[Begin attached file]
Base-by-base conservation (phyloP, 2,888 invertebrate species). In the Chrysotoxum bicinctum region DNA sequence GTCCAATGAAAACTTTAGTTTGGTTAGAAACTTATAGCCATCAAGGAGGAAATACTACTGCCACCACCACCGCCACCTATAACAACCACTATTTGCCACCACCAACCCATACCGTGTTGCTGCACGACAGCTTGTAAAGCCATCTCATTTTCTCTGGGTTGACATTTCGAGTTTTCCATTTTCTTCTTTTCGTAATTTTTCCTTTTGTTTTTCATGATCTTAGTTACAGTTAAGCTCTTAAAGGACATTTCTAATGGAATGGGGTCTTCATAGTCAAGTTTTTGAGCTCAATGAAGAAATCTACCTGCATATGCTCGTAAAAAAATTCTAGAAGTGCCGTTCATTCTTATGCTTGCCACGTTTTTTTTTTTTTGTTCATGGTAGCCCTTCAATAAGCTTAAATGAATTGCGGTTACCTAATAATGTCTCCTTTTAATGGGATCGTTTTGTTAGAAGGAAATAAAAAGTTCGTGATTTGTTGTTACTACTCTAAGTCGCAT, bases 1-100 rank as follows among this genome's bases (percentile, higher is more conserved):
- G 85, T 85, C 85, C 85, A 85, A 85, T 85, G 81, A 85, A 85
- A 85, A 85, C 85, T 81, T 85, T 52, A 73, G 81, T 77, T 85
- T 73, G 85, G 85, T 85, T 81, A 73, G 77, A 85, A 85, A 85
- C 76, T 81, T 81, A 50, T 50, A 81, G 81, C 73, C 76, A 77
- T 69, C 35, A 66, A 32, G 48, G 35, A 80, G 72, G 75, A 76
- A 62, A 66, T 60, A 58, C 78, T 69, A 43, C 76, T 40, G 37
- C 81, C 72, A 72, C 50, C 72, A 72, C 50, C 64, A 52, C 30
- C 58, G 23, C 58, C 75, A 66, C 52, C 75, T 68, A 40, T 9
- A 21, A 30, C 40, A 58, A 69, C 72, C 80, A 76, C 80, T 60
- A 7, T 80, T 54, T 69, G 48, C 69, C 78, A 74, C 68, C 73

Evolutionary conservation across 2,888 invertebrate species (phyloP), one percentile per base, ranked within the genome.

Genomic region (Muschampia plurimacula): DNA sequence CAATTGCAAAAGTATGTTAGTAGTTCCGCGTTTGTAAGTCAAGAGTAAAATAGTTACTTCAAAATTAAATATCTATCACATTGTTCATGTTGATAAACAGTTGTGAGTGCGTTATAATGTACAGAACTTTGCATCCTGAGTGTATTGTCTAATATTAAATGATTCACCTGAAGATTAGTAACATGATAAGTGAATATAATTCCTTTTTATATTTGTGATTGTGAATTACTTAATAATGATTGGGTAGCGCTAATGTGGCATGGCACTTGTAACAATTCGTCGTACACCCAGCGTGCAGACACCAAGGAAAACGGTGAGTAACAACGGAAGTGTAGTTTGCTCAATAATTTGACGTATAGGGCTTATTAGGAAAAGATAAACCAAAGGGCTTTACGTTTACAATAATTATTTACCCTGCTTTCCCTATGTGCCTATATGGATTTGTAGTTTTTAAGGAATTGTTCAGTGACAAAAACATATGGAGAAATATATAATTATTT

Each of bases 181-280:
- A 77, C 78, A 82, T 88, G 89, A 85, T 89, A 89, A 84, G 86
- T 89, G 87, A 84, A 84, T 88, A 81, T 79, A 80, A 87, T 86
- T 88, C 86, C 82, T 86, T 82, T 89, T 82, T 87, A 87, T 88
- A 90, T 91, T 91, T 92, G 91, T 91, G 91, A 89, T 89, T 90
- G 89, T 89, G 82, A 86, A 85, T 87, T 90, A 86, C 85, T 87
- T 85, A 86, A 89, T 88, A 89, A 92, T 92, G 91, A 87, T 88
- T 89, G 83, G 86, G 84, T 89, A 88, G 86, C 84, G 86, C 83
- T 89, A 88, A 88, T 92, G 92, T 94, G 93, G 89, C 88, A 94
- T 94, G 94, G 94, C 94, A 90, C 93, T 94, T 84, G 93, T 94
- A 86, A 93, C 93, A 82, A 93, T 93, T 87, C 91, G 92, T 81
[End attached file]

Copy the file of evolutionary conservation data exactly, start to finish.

Base-by-base conservation (phyloP, 2,888 invertebrate species). In the Chrysotoxum bicinctum region DNA sequence GTCCAATGAAAACTTTAGTTTGGTTAGAAACTTATAGCCATCAAGGAGGAAATACTACTGCCACCACCACCGCCACCTATAACAACCACTATTTGCCACCACCAACCCATACCGTGTTGCTGCACGACAGCTTGTAAAGCCATCTCATTTTCTCTGGGTTGACATTTCGAGTTTTCCATTTTCTTCTTTTCGTAATTTTTCCTTTTGTTTTTCATGATCTTAGTTACAGTTAAGCTCTTAAAGGACATTTCTAATGGAATGGGGTCTTCATAGTCAAGTTTTTGAGCTCAATGAAGAAATCTACCTGCATATGCTCGTAAAAAAATTCTAGAAGTGCCGTTCATTCTTATGCTTGCCACGTTTTTTTTTTTTTGTTCATGGTAGCCCTTCAATAAGCTTAAATGAATTGCGGTTACCTAATAATGTCTCCTTTTAATGGGATCGTTTTGTTAGAAGGAAATAAAAAGTTCGTGATTTGTTGTTACTACTCTAAGTCGCAT, bases 1-100 rank as follows among this genome's bases (percentile, higher is more conserved):
- G 85, T 85, C 85, C 85, A 85, A 85, T 85, G 81, A 85, A 85
- A 85, A 85, C 85, T 81, T 85, T 52, A 73, G 81, T 77, T 85
- T 73, G 85, G 85, T 85, T 81, A 73, G 77, A 85, A 85, A 85
- C 76, T 81, T 81, A 50, T 50, A 81, G 81, C 73, C 76, A 77
- T 69, C 35, A 66, A 32, G 48, G 35, A 80, G 72, G 75, A 76
- A 62, A 66, T 60, A 58, C 78, T 69, A 43, C 76, T 40, G 37
- C 81, C 72, A 72, C 50, C 72, A 72, C 50, C 64, A 52, C 30
- C 58, G 23, C 58, C 75, A 66, C 52, C 75, T 68, A 40, T 9
- A 21, A 30, C 40, A 58, A 69, C 72, C 80, A 76, C 80, T 60
- A 7, T 80, T 54, T 69, G 48, C 69, C 78, A 74, C 68, C 73

Evolutionary conservation across 2,888 invertebrate species (phyloP), one percentile per base, ranked within the genome.

Genomic region (Muschampia plurimacula): DNA sequence CAATTGCAAAAGTATGTTAGTAGTTCCGCGTTTGTAAGTCAAGAGTAAAATAGTTACTTCAAAATTAAATATCTATCACATTGTTCATGTTGATAAACAGTTGTGAGTGCGTTATAATGTACAGAACTTTGCATCCTGAGTGTATTGTCTAATATTAAATGATTCACCTGAAGATTAGTAACATGATAAGTGAATATAATTCCTTTTTATATTTGTGATTGTGAATTACTTAATAATGATTGGGTAGCGCTAATGTGGCATGGCACTTGTAACAATTCGTCGTACACCCAGCGTGCAGACACCAAGGAAAACGGTGAGTAACAACGGAAGTGTAGTTTGCTCAATAATTTGACGTATAGGGCTTATTAGGAAAAGATAAACCAAAGGGCTTTACGTTTACAATAATTATTTACCCTGCTTTCCCTATGTGCCTATATGGATTTGTAGTTTTTAAGGAATTGTTCAGTGACAAAAACATATGGAGAAATATATAATTATTT

Each of bases 181-280:
- A 77, C 78, A 82, T 88, G 89, A 85, T 89, A 89, A 84, G 86
- T 89, G 87, A 84, A 84, T 88, A 81, T 79, A 80, A 87, T 86
- T 88, C 86, C 82, T 86, T 82, T 89, T 82, T 87, A 87, T 88
- A 90, T 91, T 91, T 92, G 91, T 91, G 91, A 89, T 89, T 90
- G 89, T 89, G 82, A 86, A 85, T 87, T 90, A 86, C 85, T 87
- T 85, A 86, A 89, T 88, A 89, A 92, T 92, G 91, A 87, T 88
- T 89, G 83, G 86, G 84, T 89, A 88, G 86, C 84, G 86, C 83
- T 89, A 88, A 88, T 92, G 92, T 94, G 93, G 89, C 88, A 94
- T 94, G 94, G 94, C 94, A 90, C 93, T 94, T 84, G 93, T 94
- A 86, A 93, C 93, A 82, A 93, T 93, T 87, C 91, G 92, T 81